Mr Loo commented something about Pangolin. What he said is not painting a true picture about Pangolin.
Mr Loo's comments:
Mr Loo Leong Thye, Director of the Offeror (also Challenger’s Executive Director and Chief Executive Officer), said: “I began exploring the possibility of a Delisting after receiving two unsolicited offers from minority shareholder Pangolin Investment Management to sell its stake – the first offer was received in October 2017 wherein Pangolin offered to sell its stake at S$0.435 per Share, and the second offer was received in March 2018 and did not state the price at which Pangolin would be willing to sell its Shares. Instead of doing a transaction with a single Shareholder, I wanted to make an offer to all Shareholders and began looking for a partner to start this process.”
Please see James Hay’s reply below.
Back in October 2017 we were considering selling our Challenger shares and did sound out the company as to whether they might have a buyer. There was never any firm offer – in fact the communication with the company stated that we were “pondering the exit of our investment”. As fund managers we are always weighing up the pros and cons of holding any investment; it is part of the day to day operation of running a fund. It is also useful to sound out major shareholders as to their intentions.
The pondering was a result of frustration, not with the operational running of the business, but the drag on shareholder returns as a result of the company holding too much cash and non-core investments. The value has always been apparent within Challenger, as was the case then and as is the case now.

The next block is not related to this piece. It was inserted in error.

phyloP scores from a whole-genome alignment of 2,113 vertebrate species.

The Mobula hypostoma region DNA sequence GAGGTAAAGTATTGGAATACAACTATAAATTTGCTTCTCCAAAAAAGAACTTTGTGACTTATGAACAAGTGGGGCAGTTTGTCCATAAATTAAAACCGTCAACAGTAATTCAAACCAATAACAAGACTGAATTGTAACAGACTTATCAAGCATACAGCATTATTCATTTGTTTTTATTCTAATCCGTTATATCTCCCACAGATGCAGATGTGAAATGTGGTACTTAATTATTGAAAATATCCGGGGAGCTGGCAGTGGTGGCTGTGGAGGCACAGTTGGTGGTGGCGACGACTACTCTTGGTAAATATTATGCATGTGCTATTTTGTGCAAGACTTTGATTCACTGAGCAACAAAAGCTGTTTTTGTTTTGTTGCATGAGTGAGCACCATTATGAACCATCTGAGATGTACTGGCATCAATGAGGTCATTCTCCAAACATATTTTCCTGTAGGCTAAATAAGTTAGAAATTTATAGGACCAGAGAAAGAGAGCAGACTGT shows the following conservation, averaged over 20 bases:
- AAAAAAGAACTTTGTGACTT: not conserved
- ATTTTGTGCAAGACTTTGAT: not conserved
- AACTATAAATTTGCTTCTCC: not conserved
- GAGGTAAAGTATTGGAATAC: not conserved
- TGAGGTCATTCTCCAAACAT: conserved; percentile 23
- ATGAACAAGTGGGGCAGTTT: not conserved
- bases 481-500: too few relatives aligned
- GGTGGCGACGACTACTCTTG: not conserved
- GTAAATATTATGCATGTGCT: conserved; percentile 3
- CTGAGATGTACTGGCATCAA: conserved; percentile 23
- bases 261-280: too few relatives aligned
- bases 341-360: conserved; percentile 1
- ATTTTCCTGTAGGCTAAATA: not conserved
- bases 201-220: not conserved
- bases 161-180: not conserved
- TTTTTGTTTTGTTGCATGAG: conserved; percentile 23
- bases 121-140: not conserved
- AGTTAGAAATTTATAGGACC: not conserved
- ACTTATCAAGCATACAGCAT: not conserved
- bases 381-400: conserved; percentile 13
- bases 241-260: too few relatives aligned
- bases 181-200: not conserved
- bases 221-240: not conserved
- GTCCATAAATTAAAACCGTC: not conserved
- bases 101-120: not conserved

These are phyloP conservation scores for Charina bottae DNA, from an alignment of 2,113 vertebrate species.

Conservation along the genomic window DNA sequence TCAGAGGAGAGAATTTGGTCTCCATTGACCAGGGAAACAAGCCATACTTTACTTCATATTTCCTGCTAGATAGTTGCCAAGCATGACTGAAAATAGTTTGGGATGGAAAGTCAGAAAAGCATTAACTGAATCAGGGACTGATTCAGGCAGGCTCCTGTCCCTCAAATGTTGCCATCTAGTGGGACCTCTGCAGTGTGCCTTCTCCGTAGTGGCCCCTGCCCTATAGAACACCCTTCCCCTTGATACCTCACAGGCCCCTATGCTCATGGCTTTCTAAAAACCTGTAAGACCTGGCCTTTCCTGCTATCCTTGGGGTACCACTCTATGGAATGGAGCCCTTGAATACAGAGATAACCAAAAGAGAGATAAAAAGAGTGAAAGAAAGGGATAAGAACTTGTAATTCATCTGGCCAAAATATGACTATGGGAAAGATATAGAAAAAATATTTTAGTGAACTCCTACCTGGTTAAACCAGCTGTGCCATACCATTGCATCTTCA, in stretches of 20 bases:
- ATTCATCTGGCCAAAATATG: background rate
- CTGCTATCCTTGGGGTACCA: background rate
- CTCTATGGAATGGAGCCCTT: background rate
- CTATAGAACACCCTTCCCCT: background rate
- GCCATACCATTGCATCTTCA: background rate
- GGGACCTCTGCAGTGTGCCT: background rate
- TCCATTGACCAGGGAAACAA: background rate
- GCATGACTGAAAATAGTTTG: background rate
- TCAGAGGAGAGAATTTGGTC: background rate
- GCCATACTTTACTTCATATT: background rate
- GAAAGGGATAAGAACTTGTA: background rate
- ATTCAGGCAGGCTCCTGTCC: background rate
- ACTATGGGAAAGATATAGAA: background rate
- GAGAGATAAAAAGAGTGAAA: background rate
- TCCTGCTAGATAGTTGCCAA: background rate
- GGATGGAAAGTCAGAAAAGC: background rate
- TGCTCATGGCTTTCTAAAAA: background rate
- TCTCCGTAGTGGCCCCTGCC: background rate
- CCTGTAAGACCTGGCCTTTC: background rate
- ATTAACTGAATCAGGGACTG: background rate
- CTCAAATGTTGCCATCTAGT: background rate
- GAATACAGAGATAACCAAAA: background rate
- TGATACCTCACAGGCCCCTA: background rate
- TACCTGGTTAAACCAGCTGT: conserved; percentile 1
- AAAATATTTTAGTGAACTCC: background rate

At the time, as part of our internal discussion within Pangolin we decided that not only would we not sell, but that we’d prepare a presentation for all the directors of the company containing our recommendations as to what Challenger should do with its excess cash and how it should be deployed for the benefit of all the company’s shareholders. We were hopeful that the directors would take our ideas on board; in fact it is surely the duty of the directors to do so.
What it seems has happened is that Mr Loo has also seen that his company is massively undervalued by the market. Whether he reached this conclusion as a result of our presentation, on his own, or with the help of Dymon Asia we don’t know. All we do know is that the offer, if it goes through at such a derisory low price and in the light of our research and recommendations, will benefit him and Dymon and not the minorities who have supported Challenger over the years. Our valuation of the company’s shares is $1.15. The offer is not even 50% of this.
We have had overwhelming support from other minorities and have received emails pledging to vote against this offer amounting to 9.8% of the company’s shares (including our shareholding). This is despite the company refusing to give us access to the share register in order contact all the shareholders – and you can see why they would not want us to do that. 10% is enough to formally reject this offer and we’ll easily get this. Digileap are wasting time and money proceeding at 54c.
Pangolin Investment Management